The question was asked in such an innocent tone as the small group was wrapping up for the night. I paused, knowing there was probably a “right” way to answer that question. (Side note: what an obvious sign of not living in the freedom of Christ if I’m considering what humanity has told me is the ‘right’ answer before I consider what God has to say.)
I’m sure it was in a leadership handbook of some sort before, and maybe I missed it — The Guide to Being a “Good Christian”.
I hesitated and then proceeded to say, “Well, what does Scripture say?”
Do not let any unwholesome talk come out of your mouths, but only what is helpful for building others up according to their needs, that it may benefit those who listen. Ephesians 4:29 NIV
So I guess the question then becomes, are certain swear words unwholesome by themselves or are they simply aiding unwholesome talk for emphasis?
I would argue the latter.
We tend to get so tied up in specific sins that we neglect to go one level deeper and see the heart behind it — which is really more problematic or telling than anything else.
Would it be unwholesome to say “F**k yes!” when asked if you want to go to dinner somewhere? If you say yes, tell me why.
Would it be helpful or building up? Eh, maybe not explicitly building up but it’s certainly not degrading, AND I would argue it is helpful because the emphasis tells me that you’re REALLY excited to go to dinner. It’s basic human communication 101, and without extra expression, I may miss that you really do WANT to go. (From the viewpoint of someone who struggles to fully express excitement)
One girl chimed in with, “It’s not good to say F Yes because ‘All you need to say is simply ‘Yes’ or ‘No’; anything beyond this comes from the evil one.’” (Quoting Matthew 5:37)
What say you to that? In this section of Scripture, Jesus is talking about oaths, and the verses previously say to not swear by God or Heaven or on your own head because you have no control over these things and therefore, the oath is meaningless. Then we get to Matthew 5:37. He is encouraging us to not promise beyond what we can confidently abide by — it has nothing to do with swear words.
When I hear someone say “F**k yes”, I feel their passion eek through their words, and there’s a connection because of their willingness to express themselves and their excitement or passion.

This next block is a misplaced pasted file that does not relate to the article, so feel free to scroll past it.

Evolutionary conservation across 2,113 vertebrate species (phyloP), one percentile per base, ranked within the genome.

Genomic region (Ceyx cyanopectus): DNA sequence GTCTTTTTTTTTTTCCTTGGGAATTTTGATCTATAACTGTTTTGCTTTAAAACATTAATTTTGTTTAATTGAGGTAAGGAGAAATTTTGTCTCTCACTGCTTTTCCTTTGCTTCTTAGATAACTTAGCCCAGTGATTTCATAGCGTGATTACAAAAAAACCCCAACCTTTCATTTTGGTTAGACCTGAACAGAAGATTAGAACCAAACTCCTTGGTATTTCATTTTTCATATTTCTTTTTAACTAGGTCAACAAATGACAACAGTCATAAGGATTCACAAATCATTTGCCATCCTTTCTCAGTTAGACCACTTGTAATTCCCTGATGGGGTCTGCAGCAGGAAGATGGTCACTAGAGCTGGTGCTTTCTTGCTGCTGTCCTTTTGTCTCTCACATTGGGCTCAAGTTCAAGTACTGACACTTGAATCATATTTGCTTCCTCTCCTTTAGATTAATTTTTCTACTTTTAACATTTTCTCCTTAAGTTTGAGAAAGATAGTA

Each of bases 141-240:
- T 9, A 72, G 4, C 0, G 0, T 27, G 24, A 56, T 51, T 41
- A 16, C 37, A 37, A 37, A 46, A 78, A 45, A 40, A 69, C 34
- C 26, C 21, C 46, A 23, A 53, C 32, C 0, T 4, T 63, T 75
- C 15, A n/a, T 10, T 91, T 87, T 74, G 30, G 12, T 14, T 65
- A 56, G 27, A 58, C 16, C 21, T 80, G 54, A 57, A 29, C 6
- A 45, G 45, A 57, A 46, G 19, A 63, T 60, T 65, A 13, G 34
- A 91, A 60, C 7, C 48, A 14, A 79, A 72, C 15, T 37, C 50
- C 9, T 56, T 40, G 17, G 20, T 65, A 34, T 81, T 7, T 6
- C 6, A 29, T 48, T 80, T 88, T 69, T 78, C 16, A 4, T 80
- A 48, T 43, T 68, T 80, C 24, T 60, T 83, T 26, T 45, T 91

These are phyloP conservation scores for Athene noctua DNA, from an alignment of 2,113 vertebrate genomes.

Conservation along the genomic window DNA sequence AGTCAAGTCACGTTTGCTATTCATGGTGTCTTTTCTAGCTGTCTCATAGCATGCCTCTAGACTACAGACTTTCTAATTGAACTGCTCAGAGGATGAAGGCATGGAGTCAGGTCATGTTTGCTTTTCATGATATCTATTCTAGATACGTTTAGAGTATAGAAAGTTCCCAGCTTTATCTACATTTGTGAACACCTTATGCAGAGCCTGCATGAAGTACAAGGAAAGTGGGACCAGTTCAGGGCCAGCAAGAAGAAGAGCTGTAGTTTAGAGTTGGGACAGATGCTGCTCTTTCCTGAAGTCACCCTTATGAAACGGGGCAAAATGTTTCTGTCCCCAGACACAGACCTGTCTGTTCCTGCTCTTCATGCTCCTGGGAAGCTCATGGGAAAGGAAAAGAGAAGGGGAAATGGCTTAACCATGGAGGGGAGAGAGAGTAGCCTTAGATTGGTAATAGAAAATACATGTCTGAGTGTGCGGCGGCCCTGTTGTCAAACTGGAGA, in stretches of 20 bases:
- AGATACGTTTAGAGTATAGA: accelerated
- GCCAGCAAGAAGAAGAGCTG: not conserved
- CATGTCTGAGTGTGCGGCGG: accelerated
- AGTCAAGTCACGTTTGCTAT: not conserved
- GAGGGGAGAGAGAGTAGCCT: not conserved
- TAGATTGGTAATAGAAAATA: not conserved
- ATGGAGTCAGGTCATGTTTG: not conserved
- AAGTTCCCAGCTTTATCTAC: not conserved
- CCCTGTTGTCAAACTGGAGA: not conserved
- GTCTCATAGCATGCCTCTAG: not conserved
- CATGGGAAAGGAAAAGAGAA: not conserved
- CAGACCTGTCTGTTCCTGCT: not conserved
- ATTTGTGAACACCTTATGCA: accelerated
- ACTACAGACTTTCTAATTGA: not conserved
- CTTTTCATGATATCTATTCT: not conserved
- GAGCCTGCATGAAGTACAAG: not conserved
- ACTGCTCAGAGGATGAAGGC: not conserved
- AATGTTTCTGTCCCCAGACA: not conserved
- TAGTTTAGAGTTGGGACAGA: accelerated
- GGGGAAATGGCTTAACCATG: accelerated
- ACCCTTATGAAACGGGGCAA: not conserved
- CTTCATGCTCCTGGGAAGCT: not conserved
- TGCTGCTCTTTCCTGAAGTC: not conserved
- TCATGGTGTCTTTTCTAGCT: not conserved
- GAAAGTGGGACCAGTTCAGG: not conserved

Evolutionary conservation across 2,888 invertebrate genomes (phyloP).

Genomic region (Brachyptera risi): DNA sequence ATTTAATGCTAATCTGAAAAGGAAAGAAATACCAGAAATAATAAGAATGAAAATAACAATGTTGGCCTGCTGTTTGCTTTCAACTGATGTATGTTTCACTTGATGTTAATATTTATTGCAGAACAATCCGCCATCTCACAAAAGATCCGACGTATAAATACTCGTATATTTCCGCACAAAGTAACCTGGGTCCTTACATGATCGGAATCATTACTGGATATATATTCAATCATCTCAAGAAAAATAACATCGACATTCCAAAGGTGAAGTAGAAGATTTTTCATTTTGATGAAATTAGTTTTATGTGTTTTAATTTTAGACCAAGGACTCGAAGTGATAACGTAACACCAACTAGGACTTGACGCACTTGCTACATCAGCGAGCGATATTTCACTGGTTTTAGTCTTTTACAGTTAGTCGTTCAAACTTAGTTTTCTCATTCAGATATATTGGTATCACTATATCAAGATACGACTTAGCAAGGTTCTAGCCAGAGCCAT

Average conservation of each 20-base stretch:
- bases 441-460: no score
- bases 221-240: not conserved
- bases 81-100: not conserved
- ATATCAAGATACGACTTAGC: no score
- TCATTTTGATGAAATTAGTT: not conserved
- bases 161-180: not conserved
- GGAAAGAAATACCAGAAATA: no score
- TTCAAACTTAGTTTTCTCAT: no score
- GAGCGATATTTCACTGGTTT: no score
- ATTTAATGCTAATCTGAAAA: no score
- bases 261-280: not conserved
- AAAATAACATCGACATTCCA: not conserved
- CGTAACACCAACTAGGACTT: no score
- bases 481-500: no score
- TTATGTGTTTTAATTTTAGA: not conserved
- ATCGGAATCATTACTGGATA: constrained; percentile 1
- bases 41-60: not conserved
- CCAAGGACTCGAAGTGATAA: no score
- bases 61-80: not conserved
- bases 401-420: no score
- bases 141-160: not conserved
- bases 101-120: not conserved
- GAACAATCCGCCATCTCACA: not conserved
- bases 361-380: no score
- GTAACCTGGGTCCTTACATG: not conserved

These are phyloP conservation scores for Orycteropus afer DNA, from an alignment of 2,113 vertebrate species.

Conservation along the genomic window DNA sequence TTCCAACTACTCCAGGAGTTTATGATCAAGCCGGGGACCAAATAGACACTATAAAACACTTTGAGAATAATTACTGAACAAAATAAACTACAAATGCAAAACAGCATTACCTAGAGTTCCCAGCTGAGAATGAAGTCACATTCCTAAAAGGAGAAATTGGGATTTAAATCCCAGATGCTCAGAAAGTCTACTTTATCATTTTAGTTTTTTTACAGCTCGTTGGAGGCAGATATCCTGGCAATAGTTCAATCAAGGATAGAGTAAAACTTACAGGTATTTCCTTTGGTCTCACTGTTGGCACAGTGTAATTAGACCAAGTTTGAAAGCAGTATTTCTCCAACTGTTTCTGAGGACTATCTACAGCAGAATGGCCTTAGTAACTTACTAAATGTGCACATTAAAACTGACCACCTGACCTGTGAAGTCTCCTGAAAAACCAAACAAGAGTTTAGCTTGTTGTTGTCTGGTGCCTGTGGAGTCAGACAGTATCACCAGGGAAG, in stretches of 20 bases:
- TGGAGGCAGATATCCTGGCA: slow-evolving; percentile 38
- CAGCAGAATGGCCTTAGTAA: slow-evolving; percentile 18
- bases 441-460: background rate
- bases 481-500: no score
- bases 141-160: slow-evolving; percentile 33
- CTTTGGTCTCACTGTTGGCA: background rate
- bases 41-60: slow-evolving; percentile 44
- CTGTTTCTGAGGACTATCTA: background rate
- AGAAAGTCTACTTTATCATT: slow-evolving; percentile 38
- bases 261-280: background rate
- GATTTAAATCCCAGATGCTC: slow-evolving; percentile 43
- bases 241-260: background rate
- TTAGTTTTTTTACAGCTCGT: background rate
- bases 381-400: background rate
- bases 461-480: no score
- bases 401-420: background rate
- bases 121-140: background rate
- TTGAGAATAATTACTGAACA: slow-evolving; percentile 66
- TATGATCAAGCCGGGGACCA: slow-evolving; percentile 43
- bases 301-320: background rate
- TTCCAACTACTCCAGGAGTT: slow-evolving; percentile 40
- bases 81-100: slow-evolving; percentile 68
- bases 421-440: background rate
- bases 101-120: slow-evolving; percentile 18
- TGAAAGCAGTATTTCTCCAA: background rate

It breaks the barriers of human properness and brings us to true human connection. Why would we want to diminish that?
I struggle with this one, I’ll admit. I don’t ever want to take the Lord’s name in vain — that was grilled into me from infancy, but I question the difference between this and “oh my God” — that which I have no qualms with.
In regards to OMG, it feels more like I’m either crying out for God (most often the case) or inviting God into the situation. I know that sounds like a reach or just silly, but it’s most often true. And any way you can take a regular, every day occurrence and turn it into a Spiritual Practice of inviting God into the moment should be praised — but again, it has to be the heart of it.
Never, ever, not once in my life have I said OMG or GD with some sort of malicious thought toward God — not once. So I beg the question again — is this by itself unwholesome or is it unwholesome when used with certain connotations?
Now, are there other word choices that we could use instead? Of course.
I find that those who cuss like a sailor often just don’t have a broad vocabulary to find another word. In some ways, if you swear in every other sentence, I would argue you lack creativity, but you aren’t sinning.
“F**k you” is a whole different story. Any words AT ALL, defined as swear words or not, that degrade or bring potential harm to another person is absolutely unacceptable.
I say that being quite guilty of this sin daily.
I’m not sure where you can find it in God’s Word and even in His character to argue that it’s okay to trash talk other people (or Creation) in any way, but especially with emphasized words.
Final Final Words
Just like all things in life, I think it would be prudent of us to consider others. In regards to alcohol, we should guard ourselves in our habits around those who may struggle with alcohol. We do the same for cursing. Just like alcohol isn’t a sin explicitly but there are boundaries that we need to guard against, so too with cussing.
Just don’t get so hell-bent on being a perfect little Christian that you can’t have a damn good time every now and then and express yourself freely, the way God would f**king want you to. (Word filtered to be considerate of those reading who are more sensitive to cussing.)